Mosquito Bite Prevention
Fight the Bite: Prevent Mosquito Bites
When enjoying time outdoors during warmer months, it is important to be aware of mosquitoes and take steps to protect yourself from bites. You can take several steps to "fight the bite" and prevent illnesses spread by mosquitoes.
Prevention steps include using personal protection and getting rid of mosquito breeding habitats in your yard. Mosquitoes are usually most active in Wisconsin from May to September, but can stay active until temperatures become too cold for them to survive.
There are many steps you can take to protect yourself from mosquito bites.
- Use insect repellents with 20–30% DEET, 10–20% picaridin, 10–20% IR3535, or 30–40% oil of lemon eucalyptus on skin and clothes to prevent mosquito bites.
- Parents should apply repellents to their children, and be sure to avoid hands, eyes, and mouth.
- Do not use repellents on children under two months of age, and do not use products containing oil of lemon eucalyptus on children under three years of age.
- Apply permethrin (a pesticide that kills mosquitoes) to clothes and gear to prevent mosquito bites. Permethrin kills mosquitoes when they land on your clothes. It lasts through several washes after it is applied. Do not apply directly to skin.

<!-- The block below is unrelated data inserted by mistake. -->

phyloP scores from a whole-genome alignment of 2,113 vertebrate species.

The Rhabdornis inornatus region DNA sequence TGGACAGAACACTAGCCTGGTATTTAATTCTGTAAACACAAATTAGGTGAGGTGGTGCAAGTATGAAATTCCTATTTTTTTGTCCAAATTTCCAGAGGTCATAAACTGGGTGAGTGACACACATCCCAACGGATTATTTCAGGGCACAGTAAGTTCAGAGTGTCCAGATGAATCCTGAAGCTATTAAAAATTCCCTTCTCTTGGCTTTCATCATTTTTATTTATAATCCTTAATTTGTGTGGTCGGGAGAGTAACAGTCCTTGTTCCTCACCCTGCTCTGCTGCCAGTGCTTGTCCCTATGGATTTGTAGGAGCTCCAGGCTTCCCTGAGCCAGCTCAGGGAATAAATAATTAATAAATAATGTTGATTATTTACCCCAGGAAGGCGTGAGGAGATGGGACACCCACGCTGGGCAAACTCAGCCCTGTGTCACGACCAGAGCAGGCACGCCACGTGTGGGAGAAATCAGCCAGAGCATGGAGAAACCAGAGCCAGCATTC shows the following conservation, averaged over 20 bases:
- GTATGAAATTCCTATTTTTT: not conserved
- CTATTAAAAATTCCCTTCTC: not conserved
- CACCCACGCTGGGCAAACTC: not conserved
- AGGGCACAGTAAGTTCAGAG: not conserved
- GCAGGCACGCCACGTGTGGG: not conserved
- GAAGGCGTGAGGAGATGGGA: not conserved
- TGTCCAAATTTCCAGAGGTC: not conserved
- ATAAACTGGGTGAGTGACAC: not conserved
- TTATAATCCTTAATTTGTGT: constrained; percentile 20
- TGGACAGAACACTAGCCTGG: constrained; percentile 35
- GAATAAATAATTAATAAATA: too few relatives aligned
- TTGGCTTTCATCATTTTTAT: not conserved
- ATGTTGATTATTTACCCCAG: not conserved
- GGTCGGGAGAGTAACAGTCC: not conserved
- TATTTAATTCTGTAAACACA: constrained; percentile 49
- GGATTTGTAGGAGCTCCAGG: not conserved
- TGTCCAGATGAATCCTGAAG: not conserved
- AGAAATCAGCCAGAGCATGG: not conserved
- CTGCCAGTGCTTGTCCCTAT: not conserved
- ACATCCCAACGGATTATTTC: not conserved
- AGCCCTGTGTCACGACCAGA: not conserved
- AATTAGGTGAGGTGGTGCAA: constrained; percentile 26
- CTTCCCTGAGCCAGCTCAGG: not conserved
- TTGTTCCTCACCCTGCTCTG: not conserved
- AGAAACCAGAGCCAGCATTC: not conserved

- Carefully apply repellents according to the label instructions.
- Wash skin that has repellent on it after coming indoors.
- Some repellents need to be applied more often than others. Find which repellent is right for you at the Environmental Protection Agency website.
- For more information on insect repellents, visit the DHS Tick and Insect Repellents webpage and read Insect Repellent Essentials: A Brief Guide (PDF) from the Northeast Regional Center for Excellence in Vector-borne Diseases.
- Wear long-sleeved shirts, long pants, socks, and shoes outdoors during peak mosquito activity hours. Apply repellent to any bare skin not covered by clothing.
- Wear loose-fitting and thicker clothing so it is more difficult for mosquitoes to bite through clothes to your skin.
- Wear head nets if you go into areas with high mosquito activity.
- Place screens on windows and doors, and check them often to make sure they are sealed tightly and in good condition.
- Stay indoors during peak mosquito activity hours, usually dusk and dawn for most mosquitoes found in Wisconsin.
There are easy ways to lower the number of mosquitoes you come into contact with.
Mosquitoes need water to breed. In order to get rid of mosquito breeding habitats, drain anything in your yard that collects water or allows water to stand. Mosquitoes only need a small amount of water to breed, so it is important to remove all standing water from air conditioning units, tires, tarps, wheelbarrows, or other household items.
Follow the tips listed below for removing and preventing standing water in your yard:
- Trash and recycling bins: Cover outdoor trash and recycling cans with tight-fitting lids.
- Flower pots: Drain dishes under flowerpots every few days and after rainstorms.
- Leaves: Clean up leaves and yard debris from low-lying areas to reduce stagnant water pools.
- Gutters: Gutters and downspouts need to be kept clean and maintained as leaves can create pools of water.